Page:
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I'm trying to understand the importance of initializing a variable, before assigning a value to it in those rare cases where for example, you might be creating an array within a loop.

For example;

foreach($var1 as $key => $val) {
    $array[] = $key;
}

In this example, $array hasn't been declared before it's used to contain an array, which I've been told is bad practice, but I have no idea why. I've been advised to instead do this;

$array = array();

foreach($var1 as $key => $val) {
    $array[] = $key;
}

Another example, when constructing a long string based on many array values:

$size = count($array);
for($i = 0; $i < $size; $i++) {
    $string .= $array[$i]."del".$array_2[$i].",";
}

I've been told it should be done like this

$string = null;

$size = count($array);
for($i = 0; $i < $size; $i++) {
    $string .= $array[$i]."del".$array_2[$i].",";
}

I'm wondering why, in both these cases, it's advised to initialize the variable before assigning data to it? Or this not the case, and I've simply heard wrong. Are there exceptions to this rule, if it does exist?

Update: Would this be the proper way to initialize variables in this function?

function weight_index($keyword, $src, $alt, $content, $ratio='3:3:1') {
    // Initialize needed variables
    $content_index = ''; $src_index = ''; $alt_index = '';

    // Create all four types of $keyword variations: -, _, %20, in order to search 
    // through $content, $alt, $src for instances.
    $keyword_fmt = array('hyphen' => str_replace(' ', '-', $keyword), 'underscore' => str_replace(' ', '_', $keyword), 'encode' => urlencode($keyword), 'original' => $keyword);

    // Define weight index for each instance within a searchable "haystack".
    list($src_weight, $alt_weight, $content_weight) = explode(':', $ratio);

    // Get the number of instances of $keyword in each haystack for all variations.
    foreach($keyword_fmt as $key => $value) {
        $content_index += substr_count($value, $content); // .. may generate an error as $x_index hasn't been initialized.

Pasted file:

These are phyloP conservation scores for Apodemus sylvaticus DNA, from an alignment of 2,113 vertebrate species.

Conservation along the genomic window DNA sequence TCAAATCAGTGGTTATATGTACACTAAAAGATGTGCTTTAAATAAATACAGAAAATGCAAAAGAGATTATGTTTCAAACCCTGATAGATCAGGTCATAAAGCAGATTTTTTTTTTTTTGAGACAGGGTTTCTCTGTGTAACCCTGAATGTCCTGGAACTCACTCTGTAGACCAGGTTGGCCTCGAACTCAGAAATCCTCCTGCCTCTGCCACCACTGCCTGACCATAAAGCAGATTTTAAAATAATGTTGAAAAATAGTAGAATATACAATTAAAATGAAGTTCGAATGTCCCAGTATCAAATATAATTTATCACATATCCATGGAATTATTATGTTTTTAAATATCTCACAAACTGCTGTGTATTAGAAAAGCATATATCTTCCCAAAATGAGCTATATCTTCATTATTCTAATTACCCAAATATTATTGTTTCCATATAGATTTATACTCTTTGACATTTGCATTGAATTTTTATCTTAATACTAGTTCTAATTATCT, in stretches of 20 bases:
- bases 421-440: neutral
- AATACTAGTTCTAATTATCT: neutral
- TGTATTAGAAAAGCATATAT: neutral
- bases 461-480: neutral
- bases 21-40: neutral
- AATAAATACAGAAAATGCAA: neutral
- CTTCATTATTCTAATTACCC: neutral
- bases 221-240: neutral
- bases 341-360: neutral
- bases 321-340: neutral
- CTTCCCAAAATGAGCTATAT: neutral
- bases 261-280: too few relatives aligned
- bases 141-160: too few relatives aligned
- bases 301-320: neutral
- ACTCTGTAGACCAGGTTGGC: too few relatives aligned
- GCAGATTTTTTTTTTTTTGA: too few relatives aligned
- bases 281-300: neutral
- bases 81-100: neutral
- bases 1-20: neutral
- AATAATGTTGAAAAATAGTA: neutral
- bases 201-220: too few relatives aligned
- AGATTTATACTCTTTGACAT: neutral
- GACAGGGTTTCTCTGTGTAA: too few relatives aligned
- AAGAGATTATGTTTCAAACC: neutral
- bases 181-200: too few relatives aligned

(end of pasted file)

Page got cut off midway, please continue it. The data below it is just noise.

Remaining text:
$src_index += substr_count($value, $src);
        $alt_index += substr_count($value, $alt);
    }

    // Multiply each instance by the correct ratio.
    $content_index = $content_index * $content_weight;
    $src_index = $src_index * $src_weight;
    $alt_index = $alt_index * $alt_weight;

    // Total up all instances, giving a final $weight_index.
    $weight_index = $content_index + $src_index + $alt_index;

    return $weight_index; 
}

Or would it be more prudent to use the global keyword in front of variables like $content_index, $src_index and $alt_index, and initialize them in a separate file that would be included i.e. init_variables.php that would contain all variables that would need to be initialized before use, as in the examples in this post?

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1  
Variables only used in a function should not be global. –  Amber Dec 8 '11 at 7:18
    
Thanks. I'll initialize them inside the function then as in the example :) –  Avicinnian Dec 8 '11 at 7:34

4 Answers 4

up vote 3 down vote accepted

What happens if what you're looping over happens to be an empty array? Then you wind up with $array or $string never being defined, so when something tries to reference it, your program does bad things.

$var1 = array();
foreach($var1 as $key => $val) {
    $array[] = $key;
}
foreach($array as $v) { // errors because $array isn't defined
...
}
share|improve this answer
    
+1 for the practical counter-example... –  user166390 Dec 8 '11 at 6:31
    
I see what you're saying. Props for the example :)! –  Avicinnian Dec 8 '11 at 6:33

For one, not initialising an array will issue a warning. Your code should not do that.

Also, what would happen if you accidentally had an existing array with the same name in scope? This could lead to hard to track bugs.

In your second example, I'd initialise the string as an empty string (''), not null.

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Thanks for the tip :). –  Avicinnian Dec 8 '11 at 6:35
    
I don't suppose you'd be able to take a look at the quick update I made, concerning the proper method of initialization when a variable is contained within a function? –  Avicinnian Dec 8 '11 at 7:16
    
Don't use global unless you really need to. –  Amber Dec 8 '11 at 7:19

Those code blocks will throw warnings.

$string .= "asdf";

Is just shorthand for

$string = $string . $asdf

Since it is undefined on the right-hand, this will give the notice Undefined variable: string. You'll get a similar notice for trying to add elements to an undefined array varaible.

Initializing variables to default values also makes the code easier to read (most of what programmers do is actually read code, not write code). When you see the assignment $string = '' you are cued to keep it in mind. It makes following the code much easier when you don't pull variables out of thin air.

Finally, it's good to note that php is one of the few widely-used languages where you can do something like this at all (it just throws warnings, not errors). Most languages this will just result an error and not run at all.

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Brilliant. Thanks for the clean and thorough explanation! –  Avicinnian Dec 8 '11 at 6:36

Because using uninitialized variables is considered as something strange in PHP, and it will generate notice and warning level errors, to try and get your attention on this things.

Of course you can turn off reporting errors of this level or reporting all errors. But with notices and warnings turned off you can miss when something really strange will start happening, right?

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